Sir Alex Ferguson has revealed he turned down the England manager's job on two separate occasions during his Manchester United reign.
The Scot states in his autobiography, which is released on Thursday, that he was asked to become England boss in succession to Glenn Hoddle and Kevin Keegan.
Ferguson rejected the offers out of hand, though, saying: "There was no way I could contemplate that. It wasn't a bed of nails I was ever tempted to lie on."
The fact that he was offered the England job on two occasions will raise eyebrows in some quarters, although there will be little surprise that, as a proud Scot, he rejected the approaches.
Ferguson, who managed United for 27 successful years before retiring in the summer of 2013, discusses a wide range of topics in the book, called 'My Autobiography'.
The Scot reflects on his rivalries with Liverpool, Manchester City, Chelsea and Arsenal and discusses his relationship with a number of players that have come and gone through the doors at Old Trafford since he arrived from Scotland in 1986.
Former United captain Roy Keane comes in for criticism in the book, which follows on from his last autobiography spanning from 2000-2013.
Keane became one of the trusted pillars of Ferguson's reign at Old Trafford when he moved from Nottingham Forest in 1993, but their relationship soured 12 years later.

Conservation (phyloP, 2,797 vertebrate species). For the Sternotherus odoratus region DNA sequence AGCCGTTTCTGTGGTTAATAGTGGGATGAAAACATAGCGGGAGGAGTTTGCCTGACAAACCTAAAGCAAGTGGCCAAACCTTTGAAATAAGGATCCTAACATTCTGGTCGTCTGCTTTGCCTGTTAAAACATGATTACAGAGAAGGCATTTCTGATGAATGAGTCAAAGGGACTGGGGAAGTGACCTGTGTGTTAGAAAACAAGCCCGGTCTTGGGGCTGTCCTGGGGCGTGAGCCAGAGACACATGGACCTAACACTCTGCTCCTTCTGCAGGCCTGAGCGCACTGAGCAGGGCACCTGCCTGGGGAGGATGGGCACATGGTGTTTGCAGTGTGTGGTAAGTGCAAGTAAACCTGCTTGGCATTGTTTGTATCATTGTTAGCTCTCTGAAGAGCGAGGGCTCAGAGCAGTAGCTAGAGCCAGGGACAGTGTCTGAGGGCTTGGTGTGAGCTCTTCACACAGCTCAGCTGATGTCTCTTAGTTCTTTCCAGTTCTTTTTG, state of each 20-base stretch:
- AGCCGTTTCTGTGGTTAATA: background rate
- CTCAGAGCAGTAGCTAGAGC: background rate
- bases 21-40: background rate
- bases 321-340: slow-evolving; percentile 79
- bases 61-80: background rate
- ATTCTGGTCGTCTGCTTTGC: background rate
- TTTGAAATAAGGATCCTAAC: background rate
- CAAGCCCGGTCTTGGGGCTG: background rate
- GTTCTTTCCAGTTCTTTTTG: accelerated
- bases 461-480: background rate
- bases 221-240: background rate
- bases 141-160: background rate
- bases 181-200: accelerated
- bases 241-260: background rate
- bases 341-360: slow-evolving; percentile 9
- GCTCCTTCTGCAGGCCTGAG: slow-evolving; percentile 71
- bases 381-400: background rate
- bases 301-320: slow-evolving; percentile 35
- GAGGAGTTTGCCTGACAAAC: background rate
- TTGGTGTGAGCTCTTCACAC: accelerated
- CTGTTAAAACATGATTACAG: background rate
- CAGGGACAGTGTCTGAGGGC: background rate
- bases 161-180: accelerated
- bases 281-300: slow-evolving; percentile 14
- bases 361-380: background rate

Ferguson reveals that Keane was livid at the club over their pre-season training camp in Portugal. The Irish midfielder said the accommodation was not up to scratch.
Then Keane tore into his team-mates in an interview with the club's in-house TV station MUTV.
Ferguson says in the interview, which was pulled, Keane "slaughtered" several of the club's senior players.
Keane then suggested the squad watch the interview and a furious row ensued. Ruud van Nistelrooy, Edwin van der Sar and Carlos Queiroz all argued and Keane then accused Ferguson of bringing his own dispute with shareholder John Magnier over the Rock of Gibraltar racehorse into the club.
"It was frightening to watch. And I'm from Glasgow," Ferguson says.
"He has the most savage tongue you can imagine."
Ferguson sold Keane to Celtic. The Irishman returned to Carrington to apologise to Ferguson months later, but the two have clashed since.
Wayne Rooney also receives criticism, although on a far lesser scale.
Ferguson laments the striker's failure to "absorb new ideas or methods quickly" in training and his supposed lack of fitness.
Ferguson does not go into much detail about how Rooney asked to leave United last summer - only saying that the striker was unhappy at being left on the bench so often.
He does reveal more about Rooney's plea to leave in 2010, when the former Everton man told Ferguson that the club were not ambitious enough. Rooney said Ferguson should have signed Mesut Ozil, now at Arsenal.
Ferguson writes in the book: "My reply was that it was none of his business who we should have gone for."
Like Rooney, David Beckham was also a big part of Ferguson's reign at Old Trafford.
Just like in his first autobiography, Ferguson talks about how disappointed he was to see Beckham regarded as a celebrity.
The Scot talks about his annoyance at the interest in Beckham's hair and not his performances on the pitch.
Ferguson also talks about the infamous moment, after an FA Cup game against Arsenal, in which he kicked a boot in the United dressing room that struck Beckham above the eye, requiring him to have stitches.